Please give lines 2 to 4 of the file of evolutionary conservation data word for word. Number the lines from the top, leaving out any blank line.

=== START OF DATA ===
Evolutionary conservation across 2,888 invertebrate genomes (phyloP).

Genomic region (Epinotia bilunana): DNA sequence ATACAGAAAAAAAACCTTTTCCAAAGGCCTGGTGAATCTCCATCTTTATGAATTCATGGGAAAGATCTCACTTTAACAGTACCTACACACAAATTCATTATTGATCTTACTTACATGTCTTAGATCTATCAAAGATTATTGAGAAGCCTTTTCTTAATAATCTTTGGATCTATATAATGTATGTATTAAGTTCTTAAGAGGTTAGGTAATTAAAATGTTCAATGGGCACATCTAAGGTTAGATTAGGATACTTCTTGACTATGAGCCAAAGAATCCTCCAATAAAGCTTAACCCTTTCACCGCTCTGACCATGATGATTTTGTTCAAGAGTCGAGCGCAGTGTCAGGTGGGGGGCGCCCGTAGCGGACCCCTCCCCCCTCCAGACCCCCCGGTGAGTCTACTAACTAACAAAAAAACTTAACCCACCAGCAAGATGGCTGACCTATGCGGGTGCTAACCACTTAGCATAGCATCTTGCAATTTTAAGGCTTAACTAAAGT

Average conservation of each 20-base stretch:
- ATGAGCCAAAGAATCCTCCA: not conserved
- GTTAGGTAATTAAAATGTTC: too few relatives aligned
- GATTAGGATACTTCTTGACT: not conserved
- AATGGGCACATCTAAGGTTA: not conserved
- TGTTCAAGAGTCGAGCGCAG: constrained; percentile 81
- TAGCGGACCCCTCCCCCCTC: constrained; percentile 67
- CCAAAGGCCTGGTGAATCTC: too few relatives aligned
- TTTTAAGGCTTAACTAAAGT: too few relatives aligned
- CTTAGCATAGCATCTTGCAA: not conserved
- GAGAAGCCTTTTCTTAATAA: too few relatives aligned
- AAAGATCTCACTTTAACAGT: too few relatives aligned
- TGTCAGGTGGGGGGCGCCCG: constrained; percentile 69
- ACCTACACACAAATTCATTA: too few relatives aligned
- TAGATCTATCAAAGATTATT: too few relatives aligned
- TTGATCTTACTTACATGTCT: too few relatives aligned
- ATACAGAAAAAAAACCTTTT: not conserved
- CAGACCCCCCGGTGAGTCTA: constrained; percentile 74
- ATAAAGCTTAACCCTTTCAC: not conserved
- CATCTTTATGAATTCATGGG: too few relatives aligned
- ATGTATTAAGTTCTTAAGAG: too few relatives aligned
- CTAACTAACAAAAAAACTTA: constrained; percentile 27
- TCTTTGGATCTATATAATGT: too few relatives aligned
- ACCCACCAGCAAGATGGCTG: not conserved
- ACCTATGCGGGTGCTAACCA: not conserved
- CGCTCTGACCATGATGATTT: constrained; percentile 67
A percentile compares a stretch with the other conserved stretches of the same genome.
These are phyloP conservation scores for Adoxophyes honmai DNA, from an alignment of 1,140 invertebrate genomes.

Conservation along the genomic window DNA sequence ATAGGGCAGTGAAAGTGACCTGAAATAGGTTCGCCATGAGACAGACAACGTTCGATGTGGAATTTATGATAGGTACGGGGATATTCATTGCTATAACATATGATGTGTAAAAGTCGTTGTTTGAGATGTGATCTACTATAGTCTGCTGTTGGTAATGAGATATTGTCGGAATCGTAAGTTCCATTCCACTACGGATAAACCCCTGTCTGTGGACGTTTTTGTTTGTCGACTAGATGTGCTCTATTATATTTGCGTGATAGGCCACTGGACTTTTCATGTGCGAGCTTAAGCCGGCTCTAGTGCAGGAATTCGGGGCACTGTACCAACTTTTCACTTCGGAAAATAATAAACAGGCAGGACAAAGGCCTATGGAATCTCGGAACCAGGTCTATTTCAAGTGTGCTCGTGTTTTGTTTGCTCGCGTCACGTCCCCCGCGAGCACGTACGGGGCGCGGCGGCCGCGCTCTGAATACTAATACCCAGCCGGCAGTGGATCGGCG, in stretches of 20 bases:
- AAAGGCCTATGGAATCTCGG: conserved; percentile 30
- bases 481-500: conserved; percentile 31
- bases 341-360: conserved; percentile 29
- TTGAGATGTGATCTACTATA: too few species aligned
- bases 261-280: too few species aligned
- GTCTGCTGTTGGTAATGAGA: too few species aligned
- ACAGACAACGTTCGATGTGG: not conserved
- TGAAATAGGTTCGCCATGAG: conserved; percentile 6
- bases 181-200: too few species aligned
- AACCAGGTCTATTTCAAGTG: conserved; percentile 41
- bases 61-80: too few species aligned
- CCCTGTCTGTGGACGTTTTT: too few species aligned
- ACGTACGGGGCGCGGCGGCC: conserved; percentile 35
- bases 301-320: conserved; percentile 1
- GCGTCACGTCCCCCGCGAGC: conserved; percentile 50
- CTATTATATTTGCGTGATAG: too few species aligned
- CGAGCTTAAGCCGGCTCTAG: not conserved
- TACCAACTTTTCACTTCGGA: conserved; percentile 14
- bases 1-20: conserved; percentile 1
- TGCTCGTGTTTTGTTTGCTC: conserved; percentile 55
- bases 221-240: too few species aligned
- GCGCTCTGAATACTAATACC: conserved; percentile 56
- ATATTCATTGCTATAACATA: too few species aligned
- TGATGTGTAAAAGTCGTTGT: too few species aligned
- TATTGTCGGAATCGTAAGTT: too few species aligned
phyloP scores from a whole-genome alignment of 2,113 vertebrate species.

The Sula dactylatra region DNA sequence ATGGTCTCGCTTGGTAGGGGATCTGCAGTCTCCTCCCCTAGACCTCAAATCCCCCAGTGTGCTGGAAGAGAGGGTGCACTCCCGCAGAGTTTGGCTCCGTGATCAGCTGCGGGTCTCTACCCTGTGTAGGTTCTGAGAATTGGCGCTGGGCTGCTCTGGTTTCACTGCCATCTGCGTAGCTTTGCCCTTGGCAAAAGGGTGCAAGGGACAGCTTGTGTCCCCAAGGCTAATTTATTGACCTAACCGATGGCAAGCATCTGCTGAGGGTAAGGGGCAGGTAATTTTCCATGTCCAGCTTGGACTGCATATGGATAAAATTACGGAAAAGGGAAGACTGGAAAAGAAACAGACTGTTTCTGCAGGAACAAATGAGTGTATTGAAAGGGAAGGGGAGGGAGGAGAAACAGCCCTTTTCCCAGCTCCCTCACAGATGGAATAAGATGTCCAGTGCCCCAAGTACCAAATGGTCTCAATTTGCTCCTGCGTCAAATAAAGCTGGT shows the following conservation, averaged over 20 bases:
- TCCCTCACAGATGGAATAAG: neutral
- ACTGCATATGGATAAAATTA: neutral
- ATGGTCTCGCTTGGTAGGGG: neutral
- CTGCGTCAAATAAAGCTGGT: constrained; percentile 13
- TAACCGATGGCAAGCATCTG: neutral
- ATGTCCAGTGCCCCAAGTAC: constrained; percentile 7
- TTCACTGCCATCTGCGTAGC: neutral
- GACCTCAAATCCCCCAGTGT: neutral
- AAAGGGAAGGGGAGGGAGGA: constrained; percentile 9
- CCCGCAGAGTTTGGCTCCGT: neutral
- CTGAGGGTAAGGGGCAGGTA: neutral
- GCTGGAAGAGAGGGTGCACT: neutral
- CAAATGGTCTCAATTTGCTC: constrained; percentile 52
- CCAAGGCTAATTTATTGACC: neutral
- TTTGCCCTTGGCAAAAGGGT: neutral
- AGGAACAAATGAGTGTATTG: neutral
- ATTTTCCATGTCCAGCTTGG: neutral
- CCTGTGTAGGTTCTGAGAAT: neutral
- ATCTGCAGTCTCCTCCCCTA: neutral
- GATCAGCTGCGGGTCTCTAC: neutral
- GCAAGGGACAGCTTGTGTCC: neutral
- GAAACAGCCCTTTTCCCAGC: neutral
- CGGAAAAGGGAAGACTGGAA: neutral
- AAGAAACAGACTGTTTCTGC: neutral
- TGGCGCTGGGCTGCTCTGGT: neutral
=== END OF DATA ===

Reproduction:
Genomic region (Epinotia bilunana): DNA sequence ATACAGAAAAAAAACCTTTTCCAAAGGCCTGGTGAATCTCCATCTTTATGAATTCATGGGAAAGATCTCACTTTAACAGTACCTACACACAAATTCATTATTGATCTTACTTACATGTCTTAGATCTATCAAAGATTATTGAGAAGCCTTTTCTTAATAATCTTTGGATCTATATAATGTATGTATTAAGTTCTTAAGAGGTTAGGTAATTAAAATGTTCAATGGGCACATCTAAGGTTAGATTAGGATACTTCTTGACTATGAGCCAAAGAATCCTCCAATAAAGCTTAACCCTTTCACCGCTCTGACCATGATGATTTTGTTCAAGAGTCGAGCGCAGTGTCAGGTGGGGGGCGCCCGTAGCGGACCCCTCCCCCCTCCAGACCCCCCGGTGAGTCTACTAACTAACAAAAAAACTTAACCCACCAGCAAGATGGCTGACCTATGCGGGTGCTAACCACTTAGCATAGCATCTTGCAATTTTAAGGCTTAACTAAAGT

Average conservation of each 20-base stretch:
- ATGAGCCAAAGAATCCTCCA: not conserved